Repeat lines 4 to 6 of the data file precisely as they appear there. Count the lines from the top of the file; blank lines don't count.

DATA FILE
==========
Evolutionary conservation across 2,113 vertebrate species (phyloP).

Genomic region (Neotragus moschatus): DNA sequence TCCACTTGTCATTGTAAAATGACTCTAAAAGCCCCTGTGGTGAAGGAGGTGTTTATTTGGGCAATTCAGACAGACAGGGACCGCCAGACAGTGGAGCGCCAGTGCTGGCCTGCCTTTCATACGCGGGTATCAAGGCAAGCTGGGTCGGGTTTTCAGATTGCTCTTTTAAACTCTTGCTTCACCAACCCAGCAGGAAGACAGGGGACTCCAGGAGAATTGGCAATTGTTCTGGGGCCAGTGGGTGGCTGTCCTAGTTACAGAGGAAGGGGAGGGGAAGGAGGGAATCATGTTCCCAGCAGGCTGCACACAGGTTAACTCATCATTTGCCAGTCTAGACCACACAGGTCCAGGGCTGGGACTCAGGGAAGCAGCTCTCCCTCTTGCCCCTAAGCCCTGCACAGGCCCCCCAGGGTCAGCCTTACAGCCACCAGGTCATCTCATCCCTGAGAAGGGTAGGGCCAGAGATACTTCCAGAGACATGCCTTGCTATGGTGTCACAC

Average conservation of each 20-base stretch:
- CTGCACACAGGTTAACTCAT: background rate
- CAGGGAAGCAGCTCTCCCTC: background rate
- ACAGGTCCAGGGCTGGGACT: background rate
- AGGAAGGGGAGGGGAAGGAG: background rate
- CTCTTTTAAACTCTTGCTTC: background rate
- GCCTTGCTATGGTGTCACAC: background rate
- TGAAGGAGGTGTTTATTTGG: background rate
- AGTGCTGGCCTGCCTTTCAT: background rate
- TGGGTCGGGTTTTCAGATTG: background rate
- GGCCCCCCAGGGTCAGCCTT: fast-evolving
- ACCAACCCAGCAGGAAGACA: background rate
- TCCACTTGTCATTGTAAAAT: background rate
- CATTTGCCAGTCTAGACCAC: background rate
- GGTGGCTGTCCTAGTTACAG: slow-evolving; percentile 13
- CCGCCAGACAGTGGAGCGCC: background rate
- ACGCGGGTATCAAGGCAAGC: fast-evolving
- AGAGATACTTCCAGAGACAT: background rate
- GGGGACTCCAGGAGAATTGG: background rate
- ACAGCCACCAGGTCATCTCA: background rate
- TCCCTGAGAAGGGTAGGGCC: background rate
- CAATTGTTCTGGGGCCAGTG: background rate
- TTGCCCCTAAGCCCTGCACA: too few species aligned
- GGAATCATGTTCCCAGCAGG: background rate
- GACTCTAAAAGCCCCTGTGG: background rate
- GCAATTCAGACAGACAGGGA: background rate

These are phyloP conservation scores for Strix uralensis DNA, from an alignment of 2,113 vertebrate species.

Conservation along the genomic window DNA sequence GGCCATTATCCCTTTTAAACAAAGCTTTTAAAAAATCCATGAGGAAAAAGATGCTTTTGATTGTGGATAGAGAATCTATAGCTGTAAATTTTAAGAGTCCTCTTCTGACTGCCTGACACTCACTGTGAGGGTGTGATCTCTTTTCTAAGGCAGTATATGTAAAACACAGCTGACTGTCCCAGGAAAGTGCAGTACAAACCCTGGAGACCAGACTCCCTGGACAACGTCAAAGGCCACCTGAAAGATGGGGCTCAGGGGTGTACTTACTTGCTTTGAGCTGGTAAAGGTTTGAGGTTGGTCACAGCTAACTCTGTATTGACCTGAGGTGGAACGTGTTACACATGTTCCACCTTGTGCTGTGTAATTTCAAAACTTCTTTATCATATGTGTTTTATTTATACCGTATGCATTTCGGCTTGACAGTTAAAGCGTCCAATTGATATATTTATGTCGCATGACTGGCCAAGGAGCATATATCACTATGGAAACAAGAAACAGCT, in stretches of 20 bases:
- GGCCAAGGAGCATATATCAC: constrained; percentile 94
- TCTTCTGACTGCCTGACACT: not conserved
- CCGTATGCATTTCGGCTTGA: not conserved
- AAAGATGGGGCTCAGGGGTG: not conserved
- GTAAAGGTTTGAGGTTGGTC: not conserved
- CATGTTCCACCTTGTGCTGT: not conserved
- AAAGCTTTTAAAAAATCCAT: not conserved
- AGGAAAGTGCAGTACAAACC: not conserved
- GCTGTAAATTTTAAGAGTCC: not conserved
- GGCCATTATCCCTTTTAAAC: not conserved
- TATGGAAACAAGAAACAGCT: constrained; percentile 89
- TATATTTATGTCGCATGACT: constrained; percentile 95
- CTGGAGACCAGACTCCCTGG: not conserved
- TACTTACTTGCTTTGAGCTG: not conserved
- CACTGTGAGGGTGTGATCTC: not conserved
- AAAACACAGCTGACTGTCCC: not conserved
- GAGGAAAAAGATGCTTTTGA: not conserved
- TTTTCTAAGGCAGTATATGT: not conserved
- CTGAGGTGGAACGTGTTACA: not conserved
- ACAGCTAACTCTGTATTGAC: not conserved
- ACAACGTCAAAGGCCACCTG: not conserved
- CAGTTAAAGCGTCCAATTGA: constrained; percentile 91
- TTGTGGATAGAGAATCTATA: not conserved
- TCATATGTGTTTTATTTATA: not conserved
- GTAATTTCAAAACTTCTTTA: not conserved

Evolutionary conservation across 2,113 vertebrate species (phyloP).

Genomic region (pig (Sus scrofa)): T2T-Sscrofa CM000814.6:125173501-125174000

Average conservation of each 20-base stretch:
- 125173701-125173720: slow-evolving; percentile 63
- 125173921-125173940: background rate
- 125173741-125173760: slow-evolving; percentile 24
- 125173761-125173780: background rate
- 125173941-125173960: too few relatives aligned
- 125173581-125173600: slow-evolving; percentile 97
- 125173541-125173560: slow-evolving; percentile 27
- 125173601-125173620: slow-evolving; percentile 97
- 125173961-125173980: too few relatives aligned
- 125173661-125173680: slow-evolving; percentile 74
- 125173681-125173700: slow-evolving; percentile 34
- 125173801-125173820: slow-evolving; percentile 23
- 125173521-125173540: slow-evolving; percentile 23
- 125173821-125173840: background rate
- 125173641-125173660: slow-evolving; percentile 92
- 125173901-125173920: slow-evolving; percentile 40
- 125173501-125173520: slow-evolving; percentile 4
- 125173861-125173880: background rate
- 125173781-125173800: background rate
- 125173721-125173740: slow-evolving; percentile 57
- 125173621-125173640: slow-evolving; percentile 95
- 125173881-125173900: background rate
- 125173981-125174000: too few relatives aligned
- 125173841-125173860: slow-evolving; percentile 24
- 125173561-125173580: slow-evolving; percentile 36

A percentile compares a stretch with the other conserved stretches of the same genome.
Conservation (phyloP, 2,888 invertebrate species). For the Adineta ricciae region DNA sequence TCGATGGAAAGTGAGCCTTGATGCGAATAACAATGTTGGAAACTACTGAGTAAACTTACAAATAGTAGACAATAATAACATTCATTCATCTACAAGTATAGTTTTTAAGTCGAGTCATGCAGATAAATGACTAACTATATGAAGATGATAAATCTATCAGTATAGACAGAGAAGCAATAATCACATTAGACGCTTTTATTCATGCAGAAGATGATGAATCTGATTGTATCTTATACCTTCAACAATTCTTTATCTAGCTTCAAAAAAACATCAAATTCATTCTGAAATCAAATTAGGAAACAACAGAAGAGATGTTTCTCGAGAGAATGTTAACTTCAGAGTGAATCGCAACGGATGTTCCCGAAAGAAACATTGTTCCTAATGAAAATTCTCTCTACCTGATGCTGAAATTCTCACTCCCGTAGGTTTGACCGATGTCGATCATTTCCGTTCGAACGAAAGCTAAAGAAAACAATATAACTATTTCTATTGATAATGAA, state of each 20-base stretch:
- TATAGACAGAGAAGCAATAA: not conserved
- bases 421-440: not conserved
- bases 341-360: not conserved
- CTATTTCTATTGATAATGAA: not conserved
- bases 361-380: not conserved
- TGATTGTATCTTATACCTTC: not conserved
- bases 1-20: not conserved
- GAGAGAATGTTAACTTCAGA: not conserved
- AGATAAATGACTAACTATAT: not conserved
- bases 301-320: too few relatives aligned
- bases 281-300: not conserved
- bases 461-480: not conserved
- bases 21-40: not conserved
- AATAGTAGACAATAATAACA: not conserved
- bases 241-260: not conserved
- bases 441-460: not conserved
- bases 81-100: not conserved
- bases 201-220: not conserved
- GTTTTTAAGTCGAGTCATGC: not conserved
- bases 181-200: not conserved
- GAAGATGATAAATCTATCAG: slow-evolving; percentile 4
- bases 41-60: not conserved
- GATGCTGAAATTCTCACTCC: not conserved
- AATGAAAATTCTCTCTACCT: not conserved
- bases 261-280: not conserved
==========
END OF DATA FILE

- CTGCACACAGGTTAACTCAT: background rate
- CAGGGAAGCAGCTCTCCCTC: background rate
- ACAGGTCCAGGGCTGGGACT: background rate